Author Spotlights

Volume XII – Janet Skeslien Charles, The Paris Library

Cece chats with Janet Skeslien Charles, author of The Paris Library, one of Goodreads most anticipated books for 2021.

Cece chats with Janet Skeslien Charles, author of The Paris Library, one of Goodreads most anticipated books for 2021.

Volume XII

Janet in APL KrystalKenneyALP2020 110 resizedJanet in the American Library of Paris 

Photo Credit: Krystal Kenney

Have you ever wondered what levels of courage you would be able to muster in times that require extraordinary bravery, times where your belief in the greater good of helping people far outweighs your own safety?

“When I heard this story I had to sit down and write it,” says Janet Skeslien Charles.

When I heard about this book, I had to sit down and read it.

A native of Montana, Skeslien Charles grew up next door to Claudine, a war bride who captivated her little neighbour with stories of the appalling events that happened in Paris during the Second World War. Along the way, Claudine also taught Skeslien Charles how to speak French.

“Even as a kid, I could see that Claudine was very brave to leave everything behind. It took a lot of courage for her to leave her job, her friends and her family in order to come to Canada. Claudine sparked my interest in going to France,” the author says.

It was during her two-year job tenure at the American Library in Paris, (ALP), that Skeslien Charles first heard about the bravery and heroism of the ALP library workers during the German occupation of Paris in the Second World War.  

The Paris Library, which is based on a true story, is a testament to the importance and the power of books, most especially in troubled and challenging times. The intricacies of friendship, which are built on trust and the intimacy of fear, can also be destroyed by those very traits.

The heroes in this book are not the soldiers at the front or the soldiers in the foxholes, but rather everyday people who refused to be bowed by the travesties of evil.

And so, in the telling of the story, one that outlines the bravery of the ALP staff, who defied the Nazis and delivered books surreptitiously to the library’s Jewish subscribers, at great danger to themselves, Skeslien Charles fosters a real connection between the reader and the main characters. We know that these women and men are based on true portrayals of ALP staff. As we walk the journey with Odile, (one of the main characters), her boyfriend, Paul, Odile’s dear friend from the States, Margaret and others, I too felt like I was walking through the hallowed rooms of the ALP, sharing quiet conversations between the stacks with the directress, Miss Reeder, who welcomed all to the Library:  ‘students, teachers, soldiers, foreigners and French.’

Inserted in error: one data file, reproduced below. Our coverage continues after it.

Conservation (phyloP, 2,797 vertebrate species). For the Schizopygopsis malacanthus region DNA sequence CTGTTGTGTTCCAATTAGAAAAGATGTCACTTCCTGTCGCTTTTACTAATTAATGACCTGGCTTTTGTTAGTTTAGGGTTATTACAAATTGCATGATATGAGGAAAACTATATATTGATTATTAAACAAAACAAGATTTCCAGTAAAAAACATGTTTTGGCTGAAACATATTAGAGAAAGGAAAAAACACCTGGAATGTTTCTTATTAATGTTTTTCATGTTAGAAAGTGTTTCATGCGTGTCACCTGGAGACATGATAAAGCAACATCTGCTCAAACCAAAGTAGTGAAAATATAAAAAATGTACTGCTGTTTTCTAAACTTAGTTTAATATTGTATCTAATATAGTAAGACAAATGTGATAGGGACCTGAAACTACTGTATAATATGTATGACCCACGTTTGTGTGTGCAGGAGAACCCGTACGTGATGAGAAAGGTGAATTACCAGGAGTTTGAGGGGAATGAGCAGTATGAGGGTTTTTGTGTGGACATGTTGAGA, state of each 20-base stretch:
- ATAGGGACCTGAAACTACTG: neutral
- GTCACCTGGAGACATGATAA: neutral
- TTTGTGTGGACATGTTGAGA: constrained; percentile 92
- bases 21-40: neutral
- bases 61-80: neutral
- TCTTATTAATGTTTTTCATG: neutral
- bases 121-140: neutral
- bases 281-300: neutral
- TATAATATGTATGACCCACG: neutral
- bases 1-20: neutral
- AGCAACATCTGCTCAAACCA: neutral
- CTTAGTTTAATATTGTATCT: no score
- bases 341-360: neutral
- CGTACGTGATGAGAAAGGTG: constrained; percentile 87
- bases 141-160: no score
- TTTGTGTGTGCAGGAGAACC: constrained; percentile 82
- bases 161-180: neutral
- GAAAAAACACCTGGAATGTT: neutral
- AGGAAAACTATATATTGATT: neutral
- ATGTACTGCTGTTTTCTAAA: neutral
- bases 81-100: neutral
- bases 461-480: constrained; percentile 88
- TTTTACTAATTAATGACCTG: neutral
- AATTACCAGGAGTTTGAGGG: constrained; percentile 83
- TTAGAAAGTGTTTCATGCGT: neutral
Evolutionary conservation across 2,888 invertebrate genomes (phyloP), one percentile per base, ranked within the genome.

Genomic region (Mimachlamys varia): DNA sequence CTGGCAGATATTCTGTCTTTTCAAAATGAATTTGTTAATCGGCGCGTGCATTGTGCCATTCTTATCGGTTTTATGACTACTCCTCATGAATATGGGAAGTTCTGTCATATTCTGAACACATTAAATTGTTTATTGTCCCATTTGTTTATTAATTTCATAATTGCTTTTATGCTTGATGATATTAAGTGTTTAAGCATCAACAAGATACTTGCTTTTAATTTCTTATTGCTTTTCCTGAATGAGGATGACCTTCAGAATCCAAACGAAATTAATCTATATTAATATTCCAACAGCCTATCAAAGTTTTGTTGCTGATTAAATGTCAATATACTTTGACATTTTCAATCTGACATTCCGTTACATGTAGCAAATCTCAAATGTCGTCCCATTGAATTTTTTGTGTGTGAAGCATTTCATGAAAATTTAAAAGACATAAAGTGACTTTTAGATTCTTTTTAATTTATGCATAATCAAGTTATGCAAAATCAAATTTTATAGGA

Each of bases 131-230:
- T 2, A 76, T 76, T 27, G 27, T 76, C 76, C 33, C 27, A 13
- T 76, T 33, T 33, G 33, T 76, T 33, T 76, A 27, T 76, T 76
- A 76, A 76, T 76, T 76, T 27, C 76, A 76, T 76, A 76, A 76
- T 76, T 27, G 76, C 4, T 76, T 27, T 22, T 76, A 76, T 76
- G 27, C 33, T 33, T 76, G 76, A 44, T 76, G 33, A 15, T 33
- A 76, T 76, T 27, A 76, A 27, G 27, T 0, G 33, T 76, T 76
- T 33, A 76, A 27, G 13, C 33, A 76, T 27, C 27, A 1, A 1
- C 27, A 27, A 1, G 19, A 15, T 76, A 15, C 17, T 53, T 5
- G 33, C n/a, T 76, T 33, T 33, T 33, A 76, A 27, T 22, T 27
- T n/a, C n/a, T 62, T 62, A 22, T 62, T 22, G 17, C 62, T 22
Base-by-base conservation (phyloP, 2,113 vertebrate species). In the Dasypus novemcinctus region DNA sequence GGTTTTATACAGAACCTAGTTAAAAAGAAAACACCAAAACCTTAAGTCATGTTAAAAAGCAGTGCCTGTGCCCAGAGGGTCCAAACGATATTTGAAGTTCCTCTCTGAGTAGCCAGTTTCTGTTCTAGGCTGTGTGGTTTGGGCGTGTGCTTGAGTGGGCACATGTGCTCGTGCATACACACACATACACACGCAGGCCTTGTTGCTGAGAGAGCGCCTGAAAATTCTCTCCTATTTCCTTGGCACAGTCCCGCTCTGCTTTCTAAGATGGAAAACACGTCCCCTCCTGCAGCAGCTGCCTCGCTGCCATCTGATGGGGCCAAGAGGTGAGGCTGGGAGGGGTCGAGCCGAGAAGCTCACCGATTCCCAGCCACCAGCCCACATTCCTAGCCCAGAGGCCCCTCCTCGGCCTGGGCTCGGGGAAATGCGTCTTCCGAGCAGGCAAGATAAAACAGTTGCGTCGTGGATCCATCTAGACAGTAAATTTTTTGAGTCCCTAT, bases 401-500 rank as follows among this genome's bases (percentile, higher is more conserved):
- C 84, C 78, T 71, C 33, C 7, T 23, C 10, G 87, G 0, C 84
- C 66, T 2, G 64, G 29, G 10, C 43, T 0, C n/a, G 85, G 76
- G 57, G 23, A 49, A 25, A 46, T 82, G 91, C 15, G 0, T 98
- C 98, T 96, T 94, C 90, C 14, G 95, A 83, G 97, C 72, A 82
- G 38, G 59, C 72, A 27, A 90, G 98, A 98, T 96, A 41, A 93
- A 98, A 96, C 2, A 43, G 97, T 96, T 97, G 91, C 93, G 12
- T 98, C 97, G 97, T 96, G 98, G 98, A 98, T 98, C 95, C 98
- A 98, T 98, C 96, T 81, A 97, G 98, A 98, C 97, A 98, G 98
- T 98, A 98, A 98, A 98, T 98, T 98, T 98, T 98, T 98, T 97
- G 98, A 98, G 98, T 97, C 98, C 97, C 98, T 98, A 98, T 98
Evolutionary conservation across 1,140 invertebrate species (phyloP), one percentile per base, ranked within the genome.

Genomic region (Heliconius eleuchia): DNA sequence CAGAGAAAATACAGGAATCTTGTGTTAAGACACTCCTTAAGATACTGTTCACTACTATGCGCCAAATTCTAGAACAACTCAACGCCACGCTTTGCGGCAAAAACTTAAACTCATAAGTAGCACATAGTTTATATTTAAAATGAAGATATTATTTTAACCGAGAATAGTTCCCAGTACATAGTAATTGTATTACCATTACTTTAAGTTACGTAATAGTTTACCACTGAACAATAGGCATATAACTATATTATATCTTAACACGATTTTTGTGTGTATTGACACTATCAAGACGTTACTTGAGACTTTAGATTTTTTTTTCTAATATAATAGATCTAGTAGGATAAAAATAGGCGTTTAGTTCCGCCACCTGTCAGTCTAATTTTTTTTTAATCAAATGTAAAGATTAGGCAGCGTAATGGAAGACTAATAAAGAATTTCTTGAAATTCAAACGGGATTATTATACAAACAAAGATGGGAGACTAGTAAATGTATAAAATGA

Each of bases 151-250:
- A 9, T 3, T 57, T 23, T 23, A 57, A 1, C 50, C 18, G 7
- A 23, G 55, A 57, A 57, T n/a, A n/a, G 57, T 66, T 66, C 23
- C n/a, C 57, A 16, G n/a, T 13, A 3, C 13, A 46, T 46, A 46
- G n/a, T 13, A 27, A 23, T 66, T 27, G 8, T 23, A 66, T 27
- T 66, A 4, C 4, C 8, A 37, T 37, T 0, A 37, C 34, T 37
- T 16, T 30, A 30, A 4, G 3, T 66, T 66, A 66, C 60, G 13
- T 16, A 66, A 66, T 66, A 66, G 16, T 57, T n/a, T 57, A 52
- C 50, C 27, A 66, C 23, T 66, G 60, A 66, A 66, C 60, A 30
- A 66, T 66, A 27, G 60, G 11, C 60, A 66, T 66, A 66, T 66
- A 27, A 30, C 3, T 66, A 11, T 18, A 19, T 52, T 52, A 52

“I wanted to write about the bravery of the librarians who were instrumental in keeping the library open,” says Skeslien Charles.

American Library in Paris resizedPhoto Caption and credit: The American Public Library

There is a quietness to Skeslien Charles’ story that speaks volumes in the telling, done in a way that invites the reader to be a ‘part of’.

As we got comfortable with each other – truism –dedicated lovers of the written word, readers who are enthralled with the very idea of books and consider them true friends, seem, at least in my experience, to form the kinds of immediate connections that spark lovely dialogue relative to a book’s characters, plot, or surprise actions or treacheries – Skeslien Charles and I chatted about some of the book’s characters.

And so, when I expressed my disappointment to the author relative to the conduct of Odile’s boyfriend, Paul, the author was quick to defend him; it was as if Paul was a mutual friend whose inventory we were taking.

That is the power and the skill that Skeslien Charles has in engaging the reader.

The research that the author had to immerse herself in, in order to get the details just right, was intensive. It included the knowledge garnered from her several years at the French National Library, as well as delving into archive copies of the New York Herald Tribune’s Paris editions, studying cigarette ads, girdle ads and fashion ads from the late 1930s and 1940s, “one dress I saw had squirrel tails attached to the hem,” Skeslien Charles says. The author also interviewed her husband’s grandmother and a woman who fought in the resistance and now lives in Versailles.